The Telegraph
Since 1st March, 1999
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father’s recipe

You should have perhaps done this before you turned the pot over!” said Big-Mouth-Me, as I watched him juggle his fingers so they’d rest in the right places. But all I got in thanks was a maha glare.

“Now,” said Appa when he finally managed, “You tap the pot smartly on … um … this veranda ledge.”

KER-RACK! We solemnly surveyed the shattering attack on the second pot.

“It should have been as easy as making mud pies. That’s what the book said,” muttered Appa. “The soil should have separated so that I was left with the pot in my right hand and the plant in my left.”

I remembered to keep quiet.

“That’s two of your mother’s favourite plants,” said Appa thoughtfully.

I nodded my head.

“So what do we do now'” he wondered aloud.

I knew what was bothering him. Amma’d be back within an hour or so, and the though they did fight sometimes, I knew that Appa wouldn’t want to see Amma feel hurt. And she’d feel so hurt if …

“Okay!” said Appa suddenly, breaking into my thoughts. “Go see if Saroja (our Dai) is there, and ask her if she could come and clean up this mess, and you …”

He shot out the commands and marched out.

“And the plants'” I wondered, looking at the monstera with two of its huge, glossy green, cheese-holed leaves torn, and the rubber plant with its stem broken in half in the awkward fall it’d had when it had plunged, leaves first, from the ledge.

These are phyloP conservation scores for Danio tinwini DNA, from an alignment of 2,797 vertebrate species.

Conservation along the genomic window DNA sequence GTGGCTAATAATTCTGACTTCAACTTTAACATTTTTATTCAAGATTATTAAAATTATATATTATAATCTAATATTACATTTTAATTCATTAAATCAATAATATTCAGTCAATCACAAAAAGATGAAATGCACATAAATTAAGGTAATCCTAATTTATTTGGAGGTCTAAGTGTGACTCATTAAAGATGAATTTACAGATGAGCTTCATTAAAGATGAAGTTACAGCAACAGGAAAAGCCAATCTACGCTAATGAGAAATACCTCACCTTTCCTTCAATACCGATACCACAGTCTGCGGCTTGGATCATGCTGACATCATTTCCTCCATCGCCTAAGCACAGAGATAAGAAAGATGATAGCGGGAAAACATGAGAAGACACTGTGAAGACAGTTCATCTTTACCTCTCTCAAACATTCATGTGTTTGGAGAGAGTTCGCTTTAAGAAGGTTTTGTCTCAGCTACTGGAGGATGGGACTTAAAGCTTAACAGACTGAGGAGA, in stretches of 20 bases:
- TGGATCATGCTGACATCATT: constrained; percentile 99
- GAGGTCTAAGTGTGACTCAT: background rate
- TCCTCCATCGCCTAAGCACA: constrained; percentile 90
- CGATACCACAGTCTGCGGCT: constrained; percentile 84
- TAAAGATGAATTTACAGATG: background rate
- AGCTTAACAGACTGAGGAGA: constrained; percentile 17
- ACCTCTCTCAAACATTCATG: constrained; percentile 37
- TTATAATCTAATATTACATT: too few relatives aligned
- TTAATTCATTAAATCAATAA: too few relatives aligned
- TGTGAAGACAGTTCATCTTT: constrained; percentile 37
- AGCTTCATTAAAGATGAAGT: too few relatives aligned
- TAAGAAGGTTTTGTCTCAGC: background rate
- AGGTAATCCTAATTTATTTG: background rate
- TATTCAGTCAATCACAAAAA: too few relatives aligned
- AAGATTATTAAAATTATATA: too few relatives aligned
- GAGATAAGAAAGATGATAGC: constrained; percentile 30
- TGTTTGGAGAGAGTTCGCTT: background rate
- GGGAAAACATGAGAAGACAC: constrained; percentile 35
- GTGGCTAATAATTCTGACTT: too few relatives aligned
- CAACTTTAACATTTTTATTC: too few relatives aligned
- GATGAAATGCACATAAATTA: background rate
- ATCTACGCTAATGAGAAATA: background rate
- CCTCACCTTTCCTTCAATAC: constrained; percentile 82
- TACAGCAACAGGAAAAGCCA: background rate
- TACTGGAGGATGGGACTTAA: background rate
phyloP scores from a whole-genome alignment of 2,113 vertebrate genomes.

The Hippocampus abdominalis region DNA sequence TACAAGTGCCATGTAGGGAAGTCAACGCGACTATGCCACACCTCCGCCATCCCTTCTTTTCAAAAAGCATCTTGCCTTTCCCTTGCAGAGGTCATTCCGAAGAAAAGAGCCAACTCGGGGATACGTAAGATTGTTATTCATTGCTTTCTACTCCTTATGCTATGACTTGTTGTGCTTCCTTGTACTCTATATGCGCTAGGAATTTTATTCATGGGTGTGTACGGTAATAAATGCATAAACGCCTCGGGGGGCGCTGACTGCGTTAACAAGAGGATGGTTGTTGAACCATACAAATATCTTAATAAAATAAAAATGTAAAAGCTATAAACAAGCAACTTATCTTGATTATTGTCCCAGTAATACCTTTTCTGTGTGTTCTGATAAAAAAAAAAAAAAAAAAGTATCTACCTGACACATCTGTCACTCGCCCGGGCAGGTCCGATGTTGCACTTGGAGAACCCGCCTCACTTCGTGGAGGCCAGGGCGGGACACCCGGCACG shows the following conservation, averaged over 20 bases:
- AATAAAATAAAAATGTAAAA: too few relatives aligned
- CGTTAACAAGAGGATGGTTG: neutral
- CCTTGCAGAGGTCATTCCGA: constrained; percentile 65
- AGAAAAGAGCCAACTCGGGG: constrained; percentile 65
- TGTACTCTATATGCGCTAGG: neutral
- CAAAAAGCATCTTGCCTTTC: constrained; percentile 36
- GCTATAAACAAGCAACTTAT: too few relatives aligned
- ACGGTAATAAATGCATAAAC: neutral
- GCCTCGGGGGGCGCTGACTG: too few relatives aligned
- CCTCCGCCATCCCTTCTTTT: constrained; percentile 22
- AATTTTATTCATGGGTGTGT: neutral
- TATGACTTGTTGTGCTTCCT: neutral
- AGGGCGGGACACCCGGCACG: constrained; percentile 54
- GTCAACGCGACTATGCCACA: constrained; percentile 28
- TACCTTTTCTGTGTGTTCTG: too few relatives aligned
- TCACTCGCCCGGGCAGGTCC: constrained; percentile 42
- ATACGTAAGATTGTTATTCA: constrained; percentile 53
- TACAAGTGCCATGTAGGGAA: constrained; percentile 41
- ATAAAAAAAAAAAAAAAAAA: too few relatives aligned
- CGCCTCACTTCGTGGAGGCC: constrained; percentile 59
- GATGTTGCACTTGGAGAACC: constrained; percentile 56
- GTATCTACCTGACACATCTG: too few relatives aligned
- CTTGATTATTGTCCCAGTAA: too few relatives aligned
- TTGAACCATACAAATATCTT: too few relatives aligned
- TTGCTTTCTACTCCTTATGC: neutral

But I needn’t have worried.

When Amma came back everything was as normal as normal can be. Except that Appa had ventured into the kitchen and made two cups of steaming hot, south Indian, filter-brewed “decoction” coffee.

You made coffee'” asked Amma incredulously.

“Yes,” said Appa gently. “In appreciation. I don’t have the kind of knack that you have with plants. I hand it to you!”

“Oh!” said Amma, and “Oh!” again. When she’d finally recovered from Appa’s rare compliment she asked if her plants were okay.

“What do you mean okay' Of course they’re okay!” said Appa indignantly.

And of course they were. Because, while Saroja had cleaned up the mess, and I’d carefully smuggled the broken plants and pots away. Appa had taken a brisk walk to the nursery round the corner and bought almost identical matches for the monstera and rubber plants that had been Amma’s.

You know, I keep telling myself, with any other father, a kid could have resorted to blackmail but then I’m a decent kind of chap so …

New story next week

Geeta Dharmarajan’s short story, Who wants green fingers anyway' first appeared in the children’s magazine Target edited by Rosalind Wilson. It was later published in the short story collection, The Carpenter’s Apprentice, by Katha, a Delhi-based non-profit organisation and publishing house.

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